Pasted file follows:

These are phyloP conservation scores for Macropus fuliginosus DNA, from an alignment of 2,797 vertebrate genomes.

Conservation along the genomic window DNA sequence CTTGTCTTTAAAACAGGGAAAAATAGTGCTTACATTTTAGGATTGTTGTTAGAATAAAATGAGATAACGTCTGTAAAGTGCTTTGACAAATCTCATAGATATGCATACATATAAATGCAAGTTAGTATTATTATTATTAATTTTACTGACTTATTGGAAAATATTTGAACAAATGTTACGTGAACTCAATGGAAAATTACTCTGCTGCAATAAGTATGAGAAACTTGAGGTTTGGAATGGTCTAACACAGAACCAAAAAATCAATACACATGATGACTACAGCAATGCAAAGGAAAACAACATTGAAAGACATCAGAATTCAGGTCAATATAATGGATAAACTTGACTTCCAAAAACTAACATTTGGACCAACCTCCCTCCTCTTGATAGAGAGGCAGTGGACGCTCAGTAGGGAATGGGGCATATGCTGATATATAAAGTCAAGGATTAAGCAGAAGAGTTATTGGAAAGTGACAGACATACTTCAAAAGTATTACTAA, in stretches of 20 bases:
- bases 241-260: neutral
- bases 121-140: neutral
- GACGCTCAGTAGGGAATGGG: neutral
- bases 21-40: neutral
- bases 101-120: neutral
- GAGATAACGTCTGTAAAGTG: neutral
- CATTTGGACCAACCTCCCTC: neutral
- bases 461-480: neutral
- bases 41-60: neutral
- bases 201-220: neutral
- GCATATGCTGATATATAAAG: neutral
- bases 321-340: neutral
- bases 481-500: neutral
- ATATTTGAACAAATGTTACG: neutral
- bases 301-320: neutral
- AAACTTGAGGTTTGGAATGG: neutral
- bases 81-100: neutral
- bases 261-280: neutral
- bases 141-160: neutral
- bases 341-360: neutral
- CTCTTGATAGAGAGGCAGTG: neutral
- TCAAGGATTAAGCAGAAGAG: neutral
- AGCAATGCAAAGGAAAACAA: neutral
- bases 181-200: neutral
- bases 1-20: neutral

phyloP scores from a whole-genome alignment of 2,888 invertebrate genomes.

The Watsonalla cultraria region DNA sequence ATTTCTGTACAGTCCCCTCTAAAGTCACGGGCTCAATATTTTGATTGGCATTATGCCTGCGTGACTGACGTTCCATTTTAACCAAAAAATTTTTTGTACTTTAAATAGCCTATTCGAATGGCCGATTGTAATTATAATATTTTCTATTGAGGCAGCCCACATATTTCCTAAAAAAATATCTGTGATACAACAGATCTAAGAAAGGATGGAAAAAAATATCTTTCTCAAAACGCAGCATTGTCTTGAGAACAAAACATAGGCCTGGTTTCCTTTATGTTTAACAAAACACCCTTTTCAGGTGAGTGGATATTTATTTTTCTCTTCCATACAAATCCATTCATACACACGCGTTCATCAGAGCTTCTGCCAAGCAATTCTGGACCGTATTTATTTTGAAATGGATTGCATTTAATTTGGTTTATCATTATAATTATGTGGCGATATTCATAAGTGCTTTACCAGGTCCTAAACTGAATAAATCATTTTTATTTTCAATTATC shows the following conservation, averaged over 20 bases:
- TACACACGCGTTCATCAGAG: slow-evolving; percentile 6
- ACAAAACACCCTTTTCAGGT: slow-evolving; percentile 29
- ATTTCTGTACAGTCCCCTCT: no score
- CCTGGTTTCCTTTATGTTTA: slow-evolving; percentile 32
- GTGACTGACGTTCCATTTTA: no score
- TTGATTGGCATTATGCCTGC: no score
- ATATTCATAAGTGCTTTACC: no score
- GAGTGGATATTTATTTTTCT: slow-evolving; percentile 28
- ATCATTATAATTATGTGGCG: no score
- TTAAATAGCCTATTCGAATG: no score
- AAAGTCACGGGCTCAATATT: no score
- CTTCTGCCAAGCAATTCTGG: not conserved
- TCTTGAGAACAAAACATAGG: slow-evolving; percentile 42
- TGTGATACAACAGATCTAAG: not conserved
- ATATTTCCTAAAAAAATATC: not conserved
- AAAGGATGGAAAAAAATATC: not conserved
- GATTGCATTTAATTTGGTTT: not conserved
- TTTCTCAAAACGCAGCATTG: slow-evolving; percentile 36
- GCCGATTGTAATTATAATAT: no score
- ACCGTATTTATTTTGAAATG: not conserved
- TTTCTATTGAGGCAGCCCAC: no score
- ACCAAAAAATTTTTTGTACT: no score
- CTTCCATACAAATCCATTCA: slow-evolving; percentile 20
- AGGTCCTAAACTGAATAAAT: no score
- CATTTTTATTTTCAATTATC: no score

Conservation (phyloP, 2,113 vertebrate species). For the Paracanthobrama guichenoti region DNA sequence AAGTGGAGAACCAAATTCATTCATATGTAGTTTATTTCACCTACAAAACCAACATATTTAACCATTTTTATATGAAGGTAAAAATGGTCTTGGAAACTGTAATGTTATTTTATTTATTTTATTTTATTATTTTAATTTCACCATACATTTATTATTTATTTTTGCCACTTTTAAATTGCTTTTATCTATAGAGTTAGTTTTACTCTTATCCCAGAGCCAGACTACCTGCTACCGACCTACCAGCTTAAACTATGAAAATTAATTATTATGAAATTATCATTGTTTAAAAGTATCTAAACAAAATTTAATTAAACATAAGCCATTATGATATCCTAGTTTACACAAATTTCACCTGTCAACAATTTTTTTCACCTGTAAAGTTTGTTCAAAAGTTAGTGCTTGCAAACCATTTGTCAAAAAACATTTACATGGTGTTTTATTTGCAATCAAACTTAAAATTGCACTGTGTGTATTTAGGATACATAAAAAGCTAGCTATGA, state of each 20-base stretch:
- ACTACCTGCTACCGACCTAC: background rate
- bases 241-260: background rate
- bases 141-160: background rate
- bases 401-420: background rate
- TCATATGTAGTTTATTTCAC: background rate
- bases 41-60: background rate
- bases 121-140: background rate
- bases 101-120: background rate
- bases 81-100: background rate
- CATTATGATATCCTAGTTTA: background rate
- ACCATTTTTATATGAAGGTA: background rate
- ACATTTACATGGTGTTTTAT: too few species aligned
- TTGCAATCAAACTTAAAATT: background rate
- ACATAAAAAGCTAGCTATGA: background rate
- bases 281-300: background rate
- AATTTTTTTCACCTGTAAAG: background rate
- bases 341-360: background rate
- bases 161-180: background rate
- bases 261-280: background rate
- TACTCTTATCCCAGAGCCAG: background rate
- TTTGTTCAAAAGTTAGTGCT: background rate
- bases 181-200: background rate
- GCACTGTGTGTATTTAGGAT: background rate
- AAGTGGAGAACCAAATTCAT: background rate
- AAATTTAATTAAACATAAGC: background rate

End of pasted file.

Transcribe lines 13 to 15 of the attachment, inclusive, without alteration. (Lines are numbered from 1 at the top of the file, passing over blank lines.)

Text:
- GCATATGCTGATATATAAAG: neutral
- bases 321-340: neutral
- bases 481-500: neutral